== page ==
The DSC thermal analysis results of the frits investigated are shown in Fig. 6, and the summary of results is presented in Table 5. The glass transition temperature Tg of the frits tested was determined in the temperature range of 740–746 °C, and no significant differences were observed with the increase in SrO content. The high tendency to crystallize all frits was recorded on the DSC plot. Two temperature ranges were observed on the DSC curves, where exothermic effects appeared. In the first range, there are strong wide peaks (Tc1) with a maximum in the temperature range of 975–985 °C. In the second, the weaker exothermic peaks (Tc2) were recorded in the temperature range of 1203–1211 °C which appeared just after the occurrence of the endothermic melting-related effect, which for all frits occurred at the temperature of 1185 °C. In the studied frits, the maximum of crystallization peaks was observed to shift to higher temperatures with increasing SrO content. On the DSC curve of frits with 5.09 mass% SrO content, an additional two exothermic effects (Tc3 and Tc4) were observed with the maximum at 1144 °C and 1113 °C, occurring during the cooling stage, demonstrating re-crystallization.
Fig. 6

DSC curves of studied frits

Table 5

Thermal properties of frits in the SiO2–Al2O3–CaO–MgO–K2O–SrO system

Measurement technique

Gl-0

Gl-1

Gl-2

Gl-3

Transition—Tg/°C

744

743

740

746

Crystallization effect/°C

 (Heating)—Tc1

975

977

982

985

 (Heating)—Tc2

1203

1207

1206

1211

 (Cooling)—Tc3

1144

 (Cooling)—Tc4

1113

The results of conducted X-ray examinations at the crystallization temperatures Tc1 and Tc2, and in the entire firing cycle for the base glaze Gl-0 and the glaze with the addition of 5.09 mass% SrO are shown in Figs. 7 and 8. Such a choice results from the fact that X-ray scans of Gl-0, Gl-1 and Gl-2 glazes were almost identical. Table 6 provides a summary of the identified crystalline phases, and the estimated ratios of individual phases were determined on the basis of the intensity of individual reflections from the identified minerals.
Fig. 7

X-ray diffraction patterns of frit/glaze Gl-0

Fig. 8

X-ray diffraction patterns of frit/glaze Gl-3

Table 6

Relative amounts of crystalline phases of tested glazes

 

Gl-0

Gl-1

Gl-2

Gl-3

Tc1/°C

A/G

(++)

A/G

(++)

A/G

(++)

A/G

(++)

D

(++)

D

(++)

D

(++)

D

(+)

An

(++)

An

(++)

An

(++)

SF

(++)

L

(+)

L

(+)

L

(+)

L

(+)

Tc2/°C

A/G

(+)

A/G

(+)

A/G

(+)

A/G

(++)

D

(++)

D

(++)

D

(++)

D

(+)

An

(++)

An

(++)

An

(++)

SF

(++)

L

(+)

L

(+)

L

(+)

L

(+)

Cycle

A/G

nd

A/G

nd

A/G

nd

A/G

nd

D

(+++)

D

(+++)

D

(+++)

D

(++)

An

(+++)

An

(+++)

An

(+++)

SF

(+++)

L

(+)

L

(+)

L

(+)

L

(+)

+++, ++ and + denotes strong, medium and weak diffraction peaks, respectively

nd, not determined; A/G, Ca2(Al0.25Mg0.75)(Al0.25Si1.75)O7) − akermanite/gehlenite; D, Ca0.8Mg1.2O6Si2 − diopside; An, Ca(Al2Si2O8) − anorthite; SF, (Ca0.2Sr0.8)(Al2Si2O8) − strontium feldspar; L, K(AlSi2O6) − leucite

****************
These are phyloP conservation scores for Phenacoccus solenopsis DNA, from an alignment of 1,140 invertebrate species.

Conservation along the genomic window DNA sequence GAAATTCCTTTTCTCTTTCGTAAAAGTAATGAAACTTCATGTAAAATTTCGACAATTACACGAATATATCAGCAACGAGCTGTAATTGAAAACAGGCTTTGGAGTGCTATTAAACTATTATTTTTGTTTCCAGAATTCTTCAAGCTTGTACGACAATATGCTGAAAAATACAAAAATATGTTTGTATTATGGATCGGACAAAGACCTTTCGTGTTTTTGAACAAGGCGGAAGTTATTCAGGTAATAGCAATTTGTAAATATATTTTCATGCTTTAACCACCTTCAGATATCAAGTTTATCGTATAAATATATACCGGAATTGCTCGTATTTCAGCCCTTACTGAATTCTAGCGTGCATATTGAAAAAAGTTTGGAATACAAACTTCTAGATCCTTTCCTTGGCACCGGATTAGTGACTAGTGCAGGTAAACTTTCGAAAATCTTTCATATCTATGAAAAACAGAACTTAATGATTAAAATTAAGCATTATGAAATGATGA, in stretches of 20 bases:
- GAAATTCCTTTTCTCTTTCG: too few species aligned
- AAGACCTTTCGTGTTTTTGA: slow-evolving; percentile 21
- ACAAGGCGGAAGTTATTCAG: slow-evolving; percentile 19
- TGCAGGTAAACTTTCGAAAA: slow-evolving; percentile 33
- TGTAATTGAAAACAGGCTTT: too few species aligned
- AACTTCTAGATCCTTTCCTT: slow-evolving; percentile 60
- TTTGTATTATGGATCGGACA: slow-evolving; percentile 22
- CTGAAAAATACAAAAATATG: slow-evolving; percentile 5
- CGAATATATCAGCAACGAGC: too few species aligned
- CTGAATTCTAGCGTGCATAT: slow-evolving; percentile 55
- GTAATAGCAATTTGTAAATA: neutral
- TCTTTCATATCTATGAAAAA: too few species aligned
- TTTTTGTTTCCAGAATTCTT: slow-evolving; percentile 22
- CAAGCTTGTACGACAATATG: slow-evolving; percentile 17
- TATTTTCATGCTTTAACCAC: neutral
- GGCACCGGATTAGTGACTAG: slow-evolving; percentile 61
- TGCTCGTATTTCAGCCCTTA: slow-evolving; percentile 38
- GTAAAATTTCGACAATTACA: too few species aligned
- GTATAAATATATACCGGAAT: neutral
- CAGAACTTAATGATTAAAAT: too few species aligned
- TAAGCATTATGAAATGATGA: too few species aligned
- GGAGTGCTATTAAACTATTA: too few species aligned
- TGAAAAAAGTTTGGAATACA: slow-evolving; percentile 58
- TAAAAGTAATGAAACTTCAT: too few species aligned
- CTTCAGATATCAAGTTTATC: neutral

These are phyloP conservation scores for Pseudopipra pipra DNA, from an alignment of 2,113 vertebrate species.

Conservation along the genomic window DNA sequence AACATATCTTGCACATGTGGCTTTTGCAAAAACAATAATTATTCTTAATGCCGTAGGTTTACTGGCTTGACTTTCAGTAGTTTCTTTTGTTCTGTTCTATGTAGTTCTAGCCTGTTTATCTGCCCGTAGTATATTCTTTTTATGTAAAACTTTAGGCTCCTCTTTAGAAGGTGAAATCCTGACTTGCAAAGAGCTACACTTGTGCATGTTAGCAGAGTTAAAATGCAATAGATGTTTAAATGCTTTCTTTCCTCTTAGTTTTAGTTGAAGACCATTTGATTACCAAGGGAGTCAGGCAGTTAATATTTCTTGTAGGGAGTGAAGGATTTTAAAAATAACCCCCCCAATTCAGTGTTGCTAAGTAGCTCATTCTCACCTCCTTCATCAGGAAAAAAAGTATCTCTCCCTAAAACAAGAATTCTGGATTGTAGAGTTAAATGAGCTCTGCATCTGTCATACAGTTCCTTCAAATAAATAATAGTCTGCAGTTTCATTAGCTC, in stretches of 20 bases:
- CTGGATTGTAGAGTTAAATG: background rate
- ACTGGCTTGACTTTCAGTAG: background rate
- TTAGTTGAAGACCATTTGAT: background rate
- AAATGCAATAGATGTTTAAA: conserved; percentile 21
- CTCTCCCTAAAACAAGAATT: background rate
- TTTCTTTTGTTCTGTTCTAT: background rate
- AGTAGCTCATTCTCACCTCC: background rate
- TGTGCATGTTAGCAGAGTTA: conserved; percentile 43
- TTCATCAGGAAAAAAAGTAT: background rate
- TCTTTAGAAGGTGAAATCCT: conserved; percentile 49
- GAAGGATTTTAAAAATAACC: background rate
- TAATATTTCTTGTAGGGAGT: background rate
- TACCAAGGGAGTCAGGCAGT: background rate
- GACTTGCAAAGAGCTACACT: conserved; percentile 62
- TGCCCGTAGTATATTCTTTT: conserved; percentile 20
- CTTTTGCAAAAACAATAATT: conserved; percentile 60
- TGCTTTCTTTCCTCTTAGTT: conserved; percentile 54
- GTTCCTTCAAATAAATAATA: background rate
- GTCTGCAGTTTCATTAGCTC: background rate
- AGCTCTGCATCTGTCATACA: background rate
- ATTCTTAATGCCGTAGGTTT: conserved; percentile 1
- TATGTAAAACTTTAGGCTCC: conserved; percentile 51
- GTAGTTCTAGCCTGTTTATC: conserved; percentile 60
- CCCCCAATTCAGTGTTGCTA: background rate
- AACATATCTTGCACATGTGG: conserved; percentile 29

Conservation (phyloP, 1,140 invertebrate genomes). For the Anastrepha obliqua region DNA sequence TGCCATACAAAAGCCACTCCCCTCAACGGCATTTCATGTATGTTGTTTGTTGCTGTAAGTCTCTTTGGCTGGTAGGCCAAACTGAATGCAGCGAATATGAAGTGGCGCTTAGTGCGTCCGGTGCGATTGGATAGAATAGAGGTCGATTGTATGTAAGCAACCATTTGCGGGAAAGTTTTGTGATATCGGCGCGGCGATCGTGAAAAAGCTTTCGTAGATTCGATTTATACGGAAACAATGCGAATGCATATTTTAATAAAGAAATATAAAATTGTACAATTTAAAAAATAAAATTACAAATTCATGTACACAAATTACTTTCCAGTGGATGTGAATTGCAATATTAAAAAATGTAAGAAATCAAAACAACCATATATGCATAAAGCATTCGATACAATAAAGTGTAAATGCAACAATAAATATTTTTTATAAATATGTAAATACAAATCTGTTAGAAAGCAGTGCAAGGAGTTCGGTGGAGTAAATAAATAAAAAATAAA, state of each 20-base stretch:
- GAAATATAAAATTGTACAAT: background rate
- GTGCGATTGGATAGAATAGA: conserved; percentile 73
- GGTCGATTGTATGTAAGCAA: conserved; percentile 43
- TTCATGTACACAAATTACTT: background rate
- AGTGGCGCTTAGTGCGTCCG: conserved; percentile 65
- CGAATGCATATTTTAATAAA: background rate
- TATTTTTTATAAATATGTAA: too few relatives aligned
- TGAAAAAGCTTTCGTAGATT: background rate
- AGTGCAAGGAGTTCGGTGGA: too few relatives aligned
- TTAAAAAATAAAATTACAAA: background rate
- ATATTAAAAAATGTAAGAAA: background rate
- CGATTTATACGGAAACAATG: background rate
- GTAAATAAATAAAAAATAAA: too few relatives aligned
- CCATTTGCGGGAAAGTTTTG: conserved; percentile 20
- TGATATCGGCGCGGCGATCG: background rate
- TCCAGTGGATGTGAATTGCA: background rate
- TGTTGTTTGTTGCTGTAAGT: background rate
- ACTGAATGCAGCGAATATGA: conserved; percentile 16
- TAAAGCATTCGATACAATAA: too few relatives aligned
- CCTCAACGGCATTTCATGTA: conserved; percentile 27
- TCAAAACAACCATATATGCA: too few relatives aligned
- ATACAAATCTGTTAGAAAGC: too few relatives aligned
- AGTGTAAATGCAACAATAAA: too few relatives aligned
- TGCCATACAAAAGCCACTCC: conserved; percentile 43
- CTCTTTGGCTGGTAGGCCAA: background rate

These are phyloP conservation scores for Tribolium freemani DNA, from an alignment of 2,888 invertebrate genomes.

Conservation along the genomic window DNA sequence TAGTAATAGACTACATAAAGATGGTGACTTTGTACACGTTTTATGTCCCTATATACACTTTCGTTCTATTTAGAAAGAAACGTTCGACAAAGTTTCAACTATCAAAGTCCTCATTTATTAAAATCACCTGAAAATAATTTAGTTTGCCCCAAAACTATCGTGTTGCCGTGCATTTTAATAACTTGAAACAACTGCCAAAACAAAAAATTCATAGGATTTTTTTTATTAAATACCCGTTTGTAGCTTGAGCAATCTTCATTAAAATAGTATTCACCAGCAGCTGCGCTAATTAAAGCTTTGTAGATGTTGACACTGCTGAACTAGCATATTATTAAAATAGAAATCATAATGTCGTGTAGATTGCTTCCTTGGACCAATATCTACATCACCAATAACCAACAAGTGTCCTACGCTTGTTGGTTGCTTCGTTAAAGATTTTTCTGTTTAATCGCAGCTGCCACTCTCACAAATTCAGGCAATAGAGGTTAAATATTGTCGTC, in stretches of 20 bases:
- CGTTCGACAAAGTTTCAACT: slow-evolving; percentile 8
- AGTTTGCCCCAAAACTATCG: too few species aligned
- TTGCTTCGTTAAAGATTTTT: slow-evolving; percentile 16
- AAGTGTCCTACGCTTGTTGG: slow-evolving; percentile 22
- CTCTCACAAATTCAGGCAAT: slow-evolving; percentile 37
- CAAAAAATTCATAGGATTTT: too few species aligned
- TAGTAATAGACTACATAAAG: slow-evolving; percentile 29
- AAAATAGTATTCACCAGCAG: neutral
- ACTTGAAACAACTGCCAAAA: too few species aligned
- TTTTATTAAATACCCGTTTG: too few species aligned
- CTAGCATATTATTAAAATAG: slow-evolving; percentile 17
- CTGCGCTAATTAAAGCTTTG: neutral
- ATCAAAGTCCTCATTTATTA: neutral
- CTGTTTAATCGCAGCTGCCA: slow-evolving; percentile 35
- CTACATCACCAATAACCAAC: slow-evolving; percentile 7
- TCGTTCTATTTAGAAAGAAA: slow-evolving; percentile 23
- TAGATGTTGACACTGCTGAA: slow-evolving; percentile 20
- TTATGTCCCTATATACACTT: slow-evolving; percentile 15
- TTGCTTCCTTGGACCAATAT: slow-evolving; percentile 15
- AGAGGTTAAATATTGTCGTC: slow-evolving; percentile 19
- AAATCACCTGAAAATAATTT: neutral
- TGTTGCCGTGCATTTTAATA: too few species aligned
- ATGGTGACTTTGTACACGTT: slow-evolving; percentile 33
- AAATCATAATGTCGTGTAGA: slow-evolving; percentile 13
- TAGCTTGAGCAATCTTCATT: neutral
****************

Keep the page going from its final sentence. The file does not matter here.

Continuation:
The precise determination of the content of individual phases is due to overlapping of reflections from different phases. On the basis of X-ray images from the crystallization temperature of Tc1, the presence of mainly anorthite (ICSD 98-008-6328) and diopside (ICSD 98-003-3753) as well as melilite, i.e. a solid solution of akermanite/gehlenite crystalline phase (ICSD 98-016-0346), was found in glazes Gl-0, Gl-1 and Gl-2. There was also presence of a small amount of leucite (ICSD 98-016-1635). In Gl-3 glaze with 5.09 mass% SrO content, the type and number of individual phases were slightly different from other glazes. In this glaze (Gl-3), the presence of strontium feldspar [general formula (Ca0.2Sr0.8)(Al2Si2O8)] (ICSD 98-015-7212) and diopside as main crystalline phases was found. Larger share of akermanite/gehlenite and a lower diopside content were also observed compared to Gl-0, Gl-1 and Gl-2 glazes. The X-ray images from the crystallization temperature Tc2 showed the presence of the same phases as on the diffractograms registered for glazes at Tc1. The endothermic effect noted on the DSC curves (Fig. 6) associated with the melting of crystalline phases, which started at 1185 °C, did not affect the total melting of the phases present in the system, but could only affect the melting of the newly crystallizing phase at Tc2 temperature. The observed exothermic effect of Tc2 may also result from the re-crystallization of the phases identified at the Tc1 temperature. In addition, XRD diffractograms of Gl-0, Gl-1 and Gl-2 glazes showed much stronger reflexes from the diopside phase. In the case of Gl-3 glaze, stronger reflexes from akermanite/gehlenite were also noted. The diffractograms of samples from the entire cycle showed the presence of anorthite, diopside and leucite for glazes with contents up to 2.51 mass% SrO, and strontium feldspar, diopside and leucite for Gl-3 glazes with 5.09 mass% SrO content. An increase in the intensity of reflections from diopside and the almost complete disappearance of structures from akermanite/gehlenite were also observed in all glazes. This may indicate the complete conversion to the anorthite structure according to the reaction [53, 54]: